The new investments also notably run against the nationalistic grain of the so-called "negative investment list" announced last month by Indonesia's Parliament, which outlined new restrictions on foreign investment across various business sectors. That's at least partially because the Capital Investment Coordinating Board (BKPM), a state-run agency charged with attracting foreign investments, has played a pivotal behind-the-scenes role in maintaining foreign confidence over the nationalistic calls emanating from Parliament.

The investment-promotion agency is headed by Muhammad Lutfi, a self-made entrepreneur who still holds substantial stakes in several large businesses, including the media-related Mahaka Group, and reports directly to the president. Lufti served as Yudhoyono's economic spokesman during the 2004 presidential campaign and is currently one of the president's most trusted economic advisers.

He was appointed to BKPM's top spot in May 2005, less than two weeks after his predecessor, Theo Toemion, a close aide to former president Megawati Sukarnoputri, was dismissed by Yudhoyono for his blatantly anti-foreign sentiments, including a physical attack against US expatriates during a basketball game at the Jakarta International School.

In contrast to several of his former business contemporaries, including current Coordinating Minister for Welfare Aburizal Bakrie, as well as Speaker of the House of Representatives Agung Laksono, Lufti has strongly rejected parliamentary calls for more economic nationalism and less foreign participation in the Indonesian economy.

As BKPM head, Lufti has instead moved to reduce the endemic red tape that surveys show has long been a deterrent to new foreign investment. A planned new national network of some 70 regional BKPM offices, meanwhile, aims to streamline and simplify previously cumbersome investment processes.

At the same time, he has leveraged his past association with the Young Indonesian Entrepreneurs Association (HPMI) to encourage more foreign tie-ups and assistance for the country's estimated 40 million small and medium-sized enterprises (SMEs), including initiatives aimed at helping local businesses compete in global markets. Many of his business contemporaries, including current prominent parliamentarians and ministers, have also headed the HPMI but have taken a more protectionist tack to local-industry promotion.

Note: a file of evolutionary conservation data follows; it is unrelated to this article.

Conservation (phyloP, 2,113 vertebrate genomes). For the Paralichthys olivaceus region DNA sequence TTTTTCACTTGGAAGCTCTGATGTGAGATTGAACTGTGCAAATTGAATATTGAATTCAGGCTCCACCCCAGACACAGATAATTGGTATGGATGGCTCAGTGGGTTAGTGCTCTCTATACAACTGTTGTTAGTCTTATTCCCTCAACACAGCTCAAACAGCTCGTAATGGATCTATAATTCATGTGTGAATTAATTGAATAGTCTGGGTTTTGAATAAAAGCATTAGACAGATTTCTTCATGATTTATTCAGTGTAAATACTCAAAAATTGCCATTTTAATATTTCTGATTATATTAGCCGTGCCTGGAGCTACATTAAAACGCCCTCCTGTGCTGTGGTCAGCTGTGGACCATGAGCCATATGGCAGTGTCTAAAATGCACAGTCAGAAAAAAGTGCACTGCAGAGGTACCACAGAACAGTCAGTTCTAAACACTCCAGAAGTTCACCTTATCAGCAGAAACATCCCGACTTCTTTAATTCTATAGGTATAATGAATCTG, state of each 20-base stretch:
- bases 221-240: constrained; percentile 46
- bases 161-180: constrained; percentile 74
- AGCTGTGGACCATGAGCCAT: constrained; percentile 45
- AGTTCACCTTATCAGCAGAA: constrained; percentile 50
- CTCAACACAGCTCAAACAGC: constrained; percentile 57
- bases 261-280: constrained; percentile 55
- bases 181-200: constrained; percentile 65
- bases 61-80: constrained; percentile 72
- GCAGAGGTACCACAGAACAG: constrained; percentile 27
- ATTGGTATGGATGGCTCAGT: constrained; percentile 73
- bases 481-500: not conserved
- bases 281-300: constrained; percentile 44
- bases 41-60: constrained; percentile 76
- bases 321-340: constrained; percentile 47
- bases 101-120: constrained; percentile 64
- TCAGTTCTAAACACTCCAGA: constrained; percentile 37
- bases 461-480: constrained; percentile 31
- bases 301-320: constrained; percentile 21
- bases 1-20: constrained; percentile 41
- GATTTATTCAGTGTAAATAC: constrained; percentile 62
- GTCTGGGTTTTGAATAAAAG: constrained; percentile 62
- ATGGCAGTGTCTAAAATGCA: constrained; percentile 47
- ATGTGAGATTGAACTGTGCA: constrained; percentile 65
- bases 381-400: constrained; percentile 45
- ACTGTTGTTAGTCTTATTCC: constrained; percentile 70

Lufti, on the other hand, was instrumental in the memorandum of understanding signed last week between the Japanese External Trade Organization and the Indonesian Chamber of Commerce, which among other things will create a dedicated Japanese support desk for Indonesian SMEs. The agreement will aim to improve Indonesian companies' standards of production so that they will more easily fit into the production chains common to Japanese automotive, electronics and construction companies.

Foreign investment has remained a politically sensitive topic in Indonesia ever since the International Monetary Fund recommended that the government sell distressed assets to foreigners and rapidly liberalize the economy as part of the multibillion-dollar financial rescue package the multilateral agency administered in the wake of the 1997-98 Asian financial crisis. Economic nationalists have clung to that example, but Yudhoyono has demonstrated he's willing to look beyond that history.

His political strategists, it appears, are now wagering that a new spurt of economic growth and job creation led by Japanese and Chinese investment will give his candidacy a big boost and his rival economic nationalists a strong rebuke in the run-up to the 2009 presidential polls.

Bill Guerin, a Jakarta correspondent for Asia Times Online since 2000, has been in Indonesia for more than 20 years, mostly in journalism and editorial positions. He specializes in Indonesian political, business and economic analysis, and hosts a weekly television political talk show, Face to Face, broadcast on two Indonesia-based satellite channels. He can be reached at